Also read: Here’s “What do Earthworms Need to Survive?”


Another key survival technique for earthworms is aestivation (estivation). Drying up has very serious consequences for earthworms. Like all of us, dehydration itself is dangerous, but earthworms also need moisture to breathe.

Earthworms have a layer of mucous on the surface of their bodies. This mucous allows them to absorb oxygen through their skin, which allows them to breathe. If this mucous layer dries up because of hot or dry conditions, they will suffocate.

Therefore, many earthworms choose to enter estivation during droughts or hot summer periods. This means they become inactive and knot themselves into a little ball, excreting additional mucus to keep themselves moist.

AspectImpact on Earthworms
Decreased FeedingEarthworms eat less during winter due to reduced activity
Slowed ReproductionReproduction rates may decline or pause during the colder months
Population DynamicsThe overall population of earthworms may decrease in cold regions
Soil Nutrient CyclingThe activity of earthworms in soil nutrient cycling slows down during winter
Table 3: Impact of Winter on Earthworms

For burrowing species, they may also travel further down in the soil. All of this helps them to wait out this dangerous time before emerging when it is safe.

Like cold conditions, their cocooned eggs are also more able to survive heat, meaning that if the adults are killed, the eggs can recolonise when conditions improve.

How do earthworms survive the winter?

Surviving winter for an earthworm comes down to a number of different strategies;

  • Moving further down to avoid the cold
  • Entering hibernation
  • Hiding out somewhere warm, such as in rotting vegetation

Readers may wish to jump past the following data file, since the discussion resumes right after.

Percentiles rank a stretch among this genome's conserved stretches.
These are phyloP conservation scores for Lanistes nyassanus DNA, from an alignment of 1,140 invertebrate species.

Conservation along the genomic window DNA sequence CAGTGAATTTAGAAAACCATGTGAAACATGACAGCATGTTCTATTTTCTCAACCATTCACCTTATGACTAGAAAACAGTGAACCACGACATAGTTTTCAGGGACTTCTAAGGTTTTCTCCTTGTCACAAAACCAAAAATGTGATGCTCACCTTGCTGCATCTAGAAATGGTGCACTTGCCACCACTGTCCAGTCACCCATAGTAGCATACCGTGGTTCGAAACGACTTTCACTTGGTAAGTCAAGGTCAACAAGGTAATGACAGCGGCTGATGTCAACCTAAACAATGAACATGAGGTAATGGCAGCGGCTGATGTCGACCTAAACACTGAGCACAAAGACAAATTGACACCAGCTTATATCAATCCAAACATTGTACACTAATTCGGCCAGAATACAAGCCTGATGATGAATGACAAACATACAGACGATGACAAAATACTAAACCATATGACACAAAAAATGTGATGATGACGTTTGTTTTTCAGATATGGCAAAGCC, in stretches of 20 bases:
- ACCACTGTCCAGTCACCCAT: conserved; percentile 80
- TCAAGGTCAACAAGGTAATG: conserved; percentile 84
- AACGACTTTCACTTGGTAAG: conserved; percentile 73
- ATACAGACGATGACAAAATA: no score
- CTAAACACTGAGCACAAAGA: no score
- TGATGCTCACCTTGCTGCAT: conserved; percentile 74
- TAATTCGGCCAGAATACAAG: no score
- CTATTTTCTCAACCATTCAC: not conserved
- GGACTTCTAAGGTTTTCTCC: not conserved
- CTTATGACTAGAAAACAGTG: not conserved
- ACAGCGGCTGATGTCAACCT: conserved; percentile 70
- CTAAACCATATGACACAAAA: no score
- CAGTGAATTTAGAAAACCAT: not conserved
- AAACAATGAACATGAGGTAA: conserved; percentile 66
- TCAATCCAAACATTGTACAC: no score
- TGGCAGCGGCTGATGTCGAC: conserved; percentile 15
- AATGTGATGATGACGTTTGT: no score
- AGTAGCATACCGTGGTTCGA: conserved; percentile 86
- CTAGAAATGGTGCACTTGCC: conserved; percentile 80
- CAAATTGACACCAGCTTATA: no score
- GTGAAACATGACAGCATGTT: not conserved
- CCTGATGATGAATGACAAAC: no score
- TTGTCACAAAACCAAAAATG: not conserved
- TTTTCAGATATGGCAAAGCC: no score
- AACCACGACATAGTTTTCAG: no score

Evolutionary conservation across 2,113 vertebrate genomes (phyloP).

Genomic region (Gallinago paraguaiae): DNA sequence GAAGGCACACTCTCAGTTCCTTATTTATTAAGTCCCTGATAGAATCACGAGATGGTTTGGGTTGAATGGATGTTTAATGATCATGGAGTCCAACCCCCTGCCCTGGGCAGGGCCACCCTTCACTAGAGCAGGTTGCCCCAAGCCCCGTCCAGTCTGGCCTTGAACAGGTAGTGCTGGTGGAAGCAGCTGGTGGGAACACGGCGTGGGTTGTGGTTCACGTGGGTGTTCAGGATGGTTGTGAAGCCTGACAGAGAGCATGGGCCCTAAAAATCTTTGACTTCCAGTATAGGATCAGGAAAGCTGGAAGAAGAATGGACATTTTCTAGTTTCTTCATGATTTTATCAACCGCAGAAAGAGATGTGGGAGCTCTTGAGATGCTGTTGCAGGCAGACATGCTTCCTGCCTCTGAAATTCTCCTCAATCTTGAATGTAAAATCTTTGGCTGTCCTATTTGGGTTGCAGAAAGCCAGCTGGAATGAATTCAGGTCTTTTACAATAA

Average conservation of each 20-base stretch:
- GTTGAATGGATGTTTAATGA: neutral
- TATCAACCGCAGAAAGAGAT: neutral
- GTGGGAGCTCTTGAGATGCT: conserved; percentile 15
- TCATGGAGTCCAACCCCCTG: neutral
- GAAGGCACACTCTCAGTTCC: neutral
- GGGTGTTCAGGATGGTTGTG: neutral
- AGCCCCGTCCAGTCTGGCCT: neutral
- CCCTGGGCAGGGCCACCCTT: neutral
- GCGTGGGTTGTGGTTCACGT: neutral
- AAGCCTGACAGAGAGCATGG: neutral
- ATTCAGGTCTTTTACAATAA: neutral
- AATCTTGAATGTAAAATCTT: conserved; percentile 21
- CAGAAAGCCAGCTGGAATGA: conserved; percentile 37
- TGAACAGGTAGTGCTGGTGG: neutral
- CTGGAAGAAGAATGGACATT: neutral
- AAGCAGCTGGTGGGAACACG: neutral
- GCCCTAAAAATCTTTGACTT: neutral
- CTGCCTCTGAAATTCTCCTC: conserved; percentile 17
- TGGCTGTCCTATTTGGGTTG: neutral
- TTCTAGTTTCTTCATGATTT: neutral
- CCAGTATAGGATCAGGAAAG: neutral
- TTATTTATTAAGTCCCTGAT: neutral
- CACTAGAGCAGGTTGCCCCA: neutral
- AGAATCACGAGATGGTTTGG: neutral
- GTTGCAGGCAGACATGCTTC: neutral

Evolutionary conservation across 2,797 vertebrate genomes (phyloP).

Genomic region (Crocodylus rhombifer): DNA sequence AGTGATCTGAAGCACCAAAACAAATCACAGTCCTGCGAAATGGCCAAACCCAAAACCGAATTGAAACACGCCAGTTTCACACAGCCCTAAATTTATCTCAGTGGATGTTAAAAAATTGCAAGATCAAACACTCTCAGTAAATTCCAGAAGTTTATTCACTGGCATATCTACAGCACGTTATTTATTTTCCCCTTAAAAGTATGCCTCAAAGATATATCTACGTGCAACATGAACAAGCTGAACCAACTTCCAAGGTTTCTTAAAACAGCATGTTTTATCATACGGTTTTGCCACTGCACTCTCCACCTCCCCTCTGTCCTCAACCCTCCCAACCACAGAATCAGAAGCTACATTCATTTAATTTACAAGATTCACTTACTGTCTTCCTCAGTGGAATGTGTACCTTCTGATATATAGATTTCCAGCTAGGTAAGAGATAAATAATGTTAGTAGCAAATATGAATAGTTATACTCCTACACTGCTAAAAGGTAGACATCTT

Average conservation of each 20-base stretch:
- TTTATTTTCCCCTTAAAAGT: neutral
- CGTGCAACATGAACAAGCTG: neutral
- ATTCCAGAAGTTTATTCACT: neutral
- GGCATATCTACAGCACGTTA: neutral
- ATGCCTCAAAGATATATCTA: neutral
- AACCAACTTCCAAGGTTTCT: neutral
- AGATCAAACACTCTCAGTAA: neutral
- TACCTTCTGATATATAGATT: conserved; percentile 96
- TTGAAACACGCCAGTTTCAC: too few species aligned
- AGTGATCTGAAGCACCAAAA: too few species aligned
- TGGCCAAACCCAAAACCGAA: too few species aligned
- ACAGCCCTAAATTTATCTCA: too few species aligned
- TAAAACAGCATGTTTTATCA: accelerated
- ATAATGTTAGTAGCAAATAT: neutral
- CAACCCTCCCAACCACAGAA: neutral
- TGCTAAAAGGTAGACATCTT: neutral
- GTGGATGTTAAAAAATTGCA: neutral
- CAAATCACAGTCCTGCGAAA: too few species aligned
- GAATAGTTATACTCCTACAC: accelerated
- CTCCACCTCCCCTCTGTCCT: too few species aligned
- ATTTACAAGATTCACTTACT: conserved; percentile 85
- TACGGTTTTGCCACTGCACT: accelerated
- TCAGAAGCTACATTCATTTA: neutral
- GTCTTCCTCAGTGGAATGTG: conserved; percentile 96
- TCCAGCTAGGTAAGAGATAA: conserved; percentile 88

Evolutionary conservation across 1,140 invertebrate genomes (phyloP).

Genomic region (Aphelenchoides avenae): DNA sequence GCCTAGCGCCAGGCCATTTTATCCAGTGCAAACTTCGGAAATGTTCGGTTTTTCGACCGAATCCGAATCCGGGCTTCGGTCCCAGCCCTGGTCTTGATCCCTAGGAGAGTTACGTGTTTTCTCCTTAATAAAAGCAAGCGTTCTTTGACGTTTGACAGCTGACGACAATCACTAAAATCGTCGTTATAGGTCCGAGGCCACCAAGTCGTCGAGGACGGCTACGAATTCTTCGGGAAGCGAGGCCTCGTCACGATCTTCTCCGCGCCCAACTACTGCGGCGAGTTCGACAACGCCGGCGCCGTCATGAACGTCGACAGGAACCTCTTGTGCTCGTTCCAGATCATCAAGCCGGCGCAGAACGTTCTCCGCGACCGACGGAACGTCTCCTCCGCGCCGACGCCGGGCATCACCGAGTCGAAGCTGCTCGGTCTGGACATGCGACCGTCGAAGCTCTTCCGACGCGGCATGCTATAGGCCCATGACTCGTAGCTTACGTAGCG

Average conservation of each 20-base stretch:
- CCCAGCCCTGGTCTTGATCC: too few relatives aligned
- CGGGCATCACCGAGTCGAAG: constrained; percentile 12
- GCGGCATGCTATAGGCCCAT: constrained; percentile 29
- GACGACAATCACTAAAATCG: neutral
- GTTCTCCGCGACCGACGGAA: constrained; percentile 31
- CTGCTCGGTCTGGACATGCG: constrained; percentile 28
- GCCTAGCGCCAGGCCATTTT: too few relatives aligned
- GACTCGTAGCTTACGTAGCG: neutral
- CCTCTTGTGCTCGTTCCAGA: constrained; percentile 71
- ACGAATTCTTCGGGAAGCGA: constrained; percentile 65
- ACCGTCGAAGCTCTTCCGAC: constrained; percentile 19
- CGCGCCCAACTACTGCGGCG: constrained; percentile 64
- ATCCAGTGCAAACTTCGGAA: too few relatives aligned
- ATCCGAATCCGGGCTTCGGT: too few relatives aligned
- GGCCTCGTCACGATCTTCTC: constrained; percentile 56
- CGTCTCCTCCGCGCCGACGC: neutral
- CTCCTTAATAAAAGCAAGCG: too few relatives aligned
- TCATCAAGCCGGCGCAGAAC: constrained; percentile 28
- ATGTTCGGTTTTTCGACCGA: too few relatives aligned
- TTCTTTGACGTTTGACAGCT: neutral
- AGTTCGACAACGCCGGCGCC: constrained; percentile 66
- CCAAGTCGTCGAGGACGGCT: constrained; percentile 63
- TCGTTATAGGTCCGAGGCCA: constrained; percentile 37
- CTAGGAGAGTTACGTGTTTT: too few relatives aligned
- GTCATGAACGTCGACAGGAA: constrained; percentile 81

Dying out and letting the next generation take over

Which of these the earthworms choose depends somewhat on where they live, what the climate is like, and what species they are. But when we consider that healthy soil can contain over 400 earthworms per metre squared, we can be certain whatever they are doing is working.


Katie Piercy

Katie Piercy, a conservation industry veteran with a diverse career, has worked in various environments and with different animals for over a decade. In the UK, she reared and released corncrake chicks, chased hen harriers, and restored peatland. She has also gained international experience, counting macaws in Peru, surveying freshwater springs in Germany, and raising kiwi chicks in New Zealand.

Meadows have always captivated her, and she has often provided advice and assistance in managing these habitats. From surveying snake's head fritillary in Wiltshire to monitoring butterfly species in Norfolk, Katie's dedication extends even to her own front garden, where she has created a mini meadow to support wild bees and other pollinators.